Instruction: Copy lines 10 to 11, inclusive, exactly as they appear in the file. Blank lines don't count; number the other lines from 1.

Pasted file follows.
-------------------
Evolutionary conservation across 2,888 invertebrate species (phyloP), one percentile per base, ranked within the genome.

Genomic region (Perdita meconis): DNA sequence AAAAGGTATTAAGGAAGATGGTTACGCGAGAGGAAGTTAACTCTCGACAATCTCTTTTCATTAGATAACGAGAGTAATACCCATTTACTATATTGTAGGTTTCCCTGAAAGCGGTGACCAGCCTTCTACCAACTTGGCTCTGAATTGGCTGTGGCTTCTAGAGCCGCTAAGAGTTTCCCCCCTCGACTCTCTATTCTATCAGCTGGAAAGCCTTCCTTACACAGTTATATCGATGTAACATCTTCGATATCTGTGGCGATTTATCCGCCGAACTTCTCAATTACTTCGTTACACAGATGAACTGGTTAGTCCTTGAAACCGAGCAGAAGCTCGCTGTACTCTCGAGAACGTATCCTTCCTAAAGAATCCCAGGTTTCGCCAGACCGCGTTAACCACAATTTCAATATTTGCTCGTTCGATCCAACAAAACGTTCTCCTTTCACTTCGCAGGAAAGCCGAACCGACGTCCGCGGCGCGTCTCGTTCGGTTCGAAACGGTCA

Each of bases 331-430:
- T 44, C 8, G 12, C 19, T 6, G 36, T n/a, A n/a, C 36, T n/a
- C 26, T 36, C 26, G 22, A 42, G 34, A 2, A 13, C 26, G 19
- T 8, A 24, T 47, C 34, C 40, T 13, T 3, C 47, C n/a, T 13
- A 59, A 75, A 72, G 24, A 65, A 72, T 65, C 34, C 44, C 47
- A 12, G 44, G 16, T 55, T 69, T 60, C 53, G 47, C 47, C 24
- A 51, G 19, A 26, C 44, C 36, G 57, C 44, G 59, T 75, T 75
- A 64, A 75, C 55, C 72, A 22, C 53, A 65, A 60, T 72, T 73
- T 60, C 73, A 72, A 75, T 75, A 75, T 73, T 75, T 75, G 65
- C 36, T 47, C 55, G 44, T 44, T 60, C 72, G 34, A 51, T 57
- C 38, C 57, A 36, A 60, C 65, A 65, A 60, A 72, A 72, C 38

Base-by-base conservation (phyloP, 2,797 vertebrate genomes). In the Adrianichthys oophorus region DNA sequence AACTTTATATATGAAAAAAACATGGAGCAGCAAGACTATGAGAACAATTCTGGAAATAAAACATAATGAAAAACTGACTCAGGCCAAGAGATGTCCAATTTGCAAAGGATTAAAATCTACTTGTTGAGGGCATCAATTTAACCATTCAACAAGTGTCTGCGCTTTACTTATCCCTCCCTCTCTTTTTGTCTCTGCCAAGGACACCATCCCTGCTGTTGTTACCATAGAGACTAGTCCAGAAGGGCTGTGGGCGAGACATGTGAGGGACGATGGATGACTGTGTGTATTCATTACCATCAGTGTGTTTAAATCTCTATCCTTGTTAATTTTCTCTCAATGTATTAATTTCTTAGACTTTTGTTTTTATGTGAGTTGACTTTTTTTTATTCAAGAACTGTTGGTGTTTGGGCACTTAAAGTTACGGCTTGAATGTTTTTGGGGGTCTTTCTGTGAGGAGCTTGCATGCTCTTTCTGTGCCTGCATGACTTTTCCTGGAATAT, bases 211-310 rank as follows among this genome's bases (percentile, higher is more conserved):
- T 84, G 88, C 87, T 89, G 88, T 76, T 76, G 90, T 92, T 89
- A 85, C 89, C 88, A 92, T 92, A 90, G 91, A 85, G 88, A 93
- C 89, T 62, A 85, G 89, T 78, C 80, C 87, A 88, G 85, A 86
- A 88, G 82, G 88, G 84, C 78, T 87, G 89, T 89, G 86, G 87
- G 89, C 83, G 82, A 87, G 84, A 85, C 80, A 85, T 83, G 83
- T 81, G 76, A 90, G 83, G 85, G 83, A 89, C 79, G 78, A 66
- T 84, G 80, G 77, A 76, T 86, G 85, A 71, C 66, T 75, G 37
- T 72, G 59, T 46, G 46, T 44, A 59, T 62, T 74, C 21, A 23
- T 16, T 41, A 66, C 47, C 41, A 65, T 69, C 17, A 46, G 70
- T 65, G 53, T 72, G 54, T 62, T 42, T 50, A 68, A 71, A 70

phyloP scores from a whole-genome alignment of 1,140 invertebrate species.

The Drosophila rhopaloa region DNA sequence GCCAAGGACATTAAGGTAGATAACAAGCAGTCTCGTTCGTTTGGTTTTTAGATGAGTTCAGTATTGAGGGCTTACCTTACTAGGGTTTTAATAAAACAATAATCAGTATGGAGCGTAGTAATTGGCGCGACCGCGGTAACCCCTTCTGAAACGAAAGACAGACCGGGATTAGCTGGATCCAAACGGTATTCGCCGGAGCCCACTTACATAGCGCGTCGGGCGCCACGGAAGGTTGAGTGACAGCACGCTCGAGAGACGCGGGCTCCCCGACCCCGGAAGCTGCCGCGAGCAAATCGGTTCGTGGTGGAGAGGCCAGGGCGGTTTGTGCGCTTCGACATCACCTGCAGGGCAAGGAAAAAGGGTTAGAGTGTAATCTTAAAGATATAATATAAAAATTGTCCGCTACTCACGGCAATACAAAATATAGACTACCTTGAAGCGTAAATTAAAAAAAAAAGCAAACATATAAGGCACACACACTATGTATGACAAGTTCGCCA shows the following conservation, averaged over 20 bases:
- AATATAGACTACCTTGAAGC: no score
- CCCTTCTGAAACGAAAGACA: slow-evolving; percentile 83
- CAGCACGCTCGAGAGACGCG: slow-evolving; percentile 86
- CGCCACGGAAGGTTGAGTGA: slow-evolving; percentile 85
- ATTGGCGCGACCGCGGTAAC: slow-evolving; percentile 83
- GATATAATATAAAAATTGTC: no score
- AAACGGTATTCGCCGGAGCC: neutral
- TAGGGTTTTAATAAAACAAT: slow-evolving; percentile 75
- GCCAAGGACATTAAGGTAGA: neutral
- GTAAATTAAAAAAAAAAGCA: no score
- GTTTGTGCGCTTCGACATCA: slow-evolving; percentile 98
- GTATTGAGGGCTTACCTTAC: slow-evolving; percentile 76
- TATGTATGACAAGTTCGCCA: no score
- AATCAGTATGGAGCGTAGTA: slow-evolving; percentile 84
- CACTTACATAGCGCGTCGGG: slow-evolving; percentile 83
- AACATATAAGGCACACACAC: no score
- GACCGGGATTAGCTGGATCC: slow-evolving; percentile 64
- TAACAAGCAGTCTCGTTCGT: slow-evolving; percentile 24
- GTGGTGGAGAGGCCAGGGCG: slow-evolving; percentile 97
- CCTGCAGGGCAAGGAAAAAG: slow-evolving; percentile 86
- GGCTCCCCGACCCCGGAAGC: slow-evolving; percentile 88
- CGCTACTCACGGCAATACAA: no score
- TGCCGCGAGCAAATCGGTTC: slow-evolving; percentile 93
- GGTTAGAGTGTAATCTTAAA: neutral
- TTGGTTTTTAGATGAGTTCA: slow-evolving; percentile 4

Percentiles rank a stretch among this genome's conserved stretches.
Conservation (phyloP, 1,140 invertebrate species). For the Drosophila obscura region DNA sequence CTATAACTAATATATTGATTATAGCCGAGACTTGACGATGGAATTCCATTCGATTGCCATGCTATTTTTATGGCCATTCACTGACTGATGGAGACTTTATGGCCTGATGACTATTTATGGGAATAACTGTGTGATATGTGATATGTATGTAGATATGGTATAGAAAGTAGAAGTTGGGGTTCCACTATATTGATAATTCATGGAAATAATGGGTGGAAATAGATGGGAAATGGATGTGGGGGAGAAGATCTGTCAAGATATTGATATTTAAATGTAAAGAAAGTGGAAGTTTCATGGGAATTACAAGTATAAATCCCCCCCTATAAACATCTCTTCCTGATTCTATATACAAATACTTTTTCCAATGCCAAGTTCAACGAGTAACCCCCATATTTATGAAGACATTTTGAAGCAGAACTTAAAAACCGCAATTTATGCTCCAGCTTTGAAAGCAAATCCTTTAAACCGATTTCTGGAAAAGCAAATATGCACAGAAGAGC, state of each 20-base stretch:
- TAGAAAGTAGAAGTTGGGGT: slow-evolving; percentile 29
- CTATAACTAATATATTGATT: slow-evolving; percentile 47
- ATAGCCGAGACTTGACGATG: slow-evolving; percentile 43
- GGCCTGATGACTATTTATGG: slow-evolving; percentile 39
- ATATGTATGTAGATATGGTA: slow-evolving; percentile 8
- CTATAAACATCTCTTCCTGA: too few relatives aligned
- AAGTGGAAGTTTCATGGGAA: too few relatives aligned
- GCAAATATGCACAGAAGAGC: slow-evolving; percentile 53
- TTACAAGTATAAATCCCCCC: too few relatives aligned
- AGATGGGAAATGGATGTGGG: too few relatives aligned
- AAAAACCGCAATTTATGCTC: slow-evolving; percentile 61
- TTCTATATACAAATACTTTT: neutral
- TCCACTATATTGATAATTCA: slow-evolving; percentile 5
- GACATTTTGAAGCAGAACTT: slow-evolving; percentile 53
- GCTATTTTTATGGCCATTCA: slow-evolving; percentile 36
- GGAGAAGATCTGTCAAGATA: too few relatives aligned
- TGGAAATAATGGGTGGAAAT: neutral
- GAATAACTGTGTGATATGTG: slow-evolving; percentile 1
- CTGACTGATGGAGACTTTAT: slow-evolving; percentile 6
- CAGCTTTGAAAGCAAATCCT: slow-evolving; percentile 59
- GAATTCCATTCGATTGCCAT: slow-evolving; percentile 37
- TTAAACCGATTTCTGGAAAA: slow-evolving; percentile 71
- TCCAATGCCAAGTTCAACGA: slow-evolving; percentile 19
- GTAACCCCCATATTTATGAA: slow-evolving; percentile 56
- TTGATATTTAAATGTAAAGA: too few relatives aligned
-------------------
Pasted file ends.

- A 64, A 75, C 55, C 72, A 22, C 53, A 65, A 60, T 72, T 73
- T 60, C 73, A 72, A 75, T 75, A 75, T 73, T 75, T 75, G 65